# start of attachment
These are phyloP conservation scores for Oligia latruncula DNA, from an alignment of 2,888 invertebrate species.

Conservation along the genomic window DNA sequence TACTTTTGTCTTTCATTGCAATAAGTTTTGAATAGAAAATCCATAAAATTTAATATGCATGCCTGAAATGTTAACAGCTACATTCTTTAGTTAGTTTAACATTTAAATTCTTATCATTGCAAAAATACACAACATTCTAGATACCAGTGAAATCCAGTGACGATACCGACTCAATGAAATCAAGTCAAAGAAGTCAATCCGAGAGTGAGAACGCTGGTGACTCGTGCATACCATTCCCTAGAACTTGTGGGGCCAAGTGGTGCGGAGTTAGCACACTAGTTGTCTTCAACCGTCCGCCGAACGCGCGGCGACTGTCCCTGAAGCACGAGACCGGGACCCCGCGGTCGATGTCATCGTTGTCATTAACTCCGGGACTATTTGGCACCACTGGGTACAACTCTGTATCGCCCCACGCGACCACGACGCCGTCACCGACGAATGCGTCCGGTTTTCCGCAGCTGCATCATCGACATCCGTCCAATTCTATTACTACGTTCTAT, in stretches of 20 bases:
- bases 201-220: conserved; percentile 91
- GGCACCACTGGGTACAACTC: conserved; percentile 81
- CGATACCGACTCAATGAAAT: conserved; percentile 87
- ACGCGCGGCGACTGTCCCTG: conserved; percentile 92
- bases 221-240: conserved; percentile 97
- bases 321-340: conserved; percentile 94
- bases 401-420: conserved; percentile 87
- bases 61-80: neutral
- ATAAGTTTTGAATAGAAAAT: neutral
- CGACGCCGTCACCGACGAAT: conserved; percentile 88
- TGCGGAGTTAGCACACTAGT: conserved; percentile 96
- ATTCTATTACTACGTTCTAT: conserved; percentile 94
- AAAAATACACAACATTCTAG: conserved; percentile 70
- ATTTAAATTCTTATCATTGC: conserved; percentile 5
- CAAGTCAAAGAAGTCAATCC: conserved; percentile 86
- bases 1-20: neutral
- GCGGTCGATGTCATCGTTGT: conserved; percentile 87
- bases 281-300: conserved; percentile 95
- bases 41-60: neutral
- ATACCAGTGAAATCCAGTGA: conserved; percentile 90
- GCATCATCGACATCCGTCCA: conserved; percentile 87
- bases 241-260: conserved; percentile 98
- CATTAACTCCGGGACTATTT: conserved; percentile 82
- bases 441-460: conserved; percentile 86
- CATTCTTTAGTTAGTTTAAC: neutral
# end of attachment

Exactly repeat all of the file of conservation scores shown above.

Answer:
These are phyloP conservation scores for Oligia latruncula DNA, from an alignment of 2,888 invertebrate species.

Conservation along the genomic window DNA sequence TACTTTTGTCTTTCATTGCAATAAGTTTTGAATAGAAAATCCATAAAATTTAATATGCATGCCTGAAATGTTAACAGCTACATTCTTTAGTTAGTTTAACATTTAAATTCTTATCATTGCAAAAATACACAACATTCTAGATACCAGTGAAATCCAGTGACGATACCGACTCAATGAAATCAAGTCAAAGAAGTCAATCCGAGAGTGAGAACGCTGGTGACTCGTGCATACCATTCCCTAGAACTTGTGGGGCCAAGTGGTGCGGAGTTAGCACACTAGTTGTCTTCAACCGTCCGCCGAACGCGCGGCGACTGTCCCTGAAGCACGAGACCGGGACCCCGCGGTCGATGTCATCGTTGTCATTAACTCCGGGACTATTTGGCACCACTGGGTACAACTCTGTATCGCCCCACGCGACCACGACGCCGTCACCGACGAATGCGTCCGGTTTTCCGCAGCTGCATCATCGACATCCGTCCAATTCTATTACTACGTTCTAT, in stretches of 20 bases:
- bases 201-220: conserved; percentile 91
- GGCACCACTGGGTACAACTC: conserved; percentile 81
- CGATACCGACTCAATGAAAT: conserved; percentile 87
- ACGCGCGGCGACTGTCCCTG: conserved; percentile 92
- bases 221-240: conserved; percentile 97
- bases 321-340: conserved; percentile 94
- bases 401-420: conserved; percentile 87
- bases 61-80: neutral
- ATAAGTTTTGAATAGAAAAT: neutral
- CGACGCCGTCACCGACGAAT: conserved; percentile 88
- TGCGGAGTTAGCACACTAGT: conserved; percentile 96
- ATTCTATTACTACGTTCTAT: conserved; percentile 94
- AAAAATACACAACATTCTAG: conserved; percentile 70
- ATTTAAATTCTTATCATTGC: conserved; percentile 5
- CAAGTCAAAGAAGTCAATCC: conserved; percentile 86
- bases 1-20: neutral
- GCGGTCGATGTCATCGTTGT: conserved; percentile 87
- bases 281-300: conserved; percentile 95
- bases 41-60: neutral
- ATACCAGTGAAATCCAGTGA: conserved; percentile 90
- GCATCATCGACATCCGTCCA: conserved; percentile 87
- bases 241-260: conserved; percentile 98
- CATTAACTCCGGGACTATTT: conserved; percentile 82
- bases 441-460: conserved; percentile 86
- CATTCTTTAGTTAGTTTAAC: neutral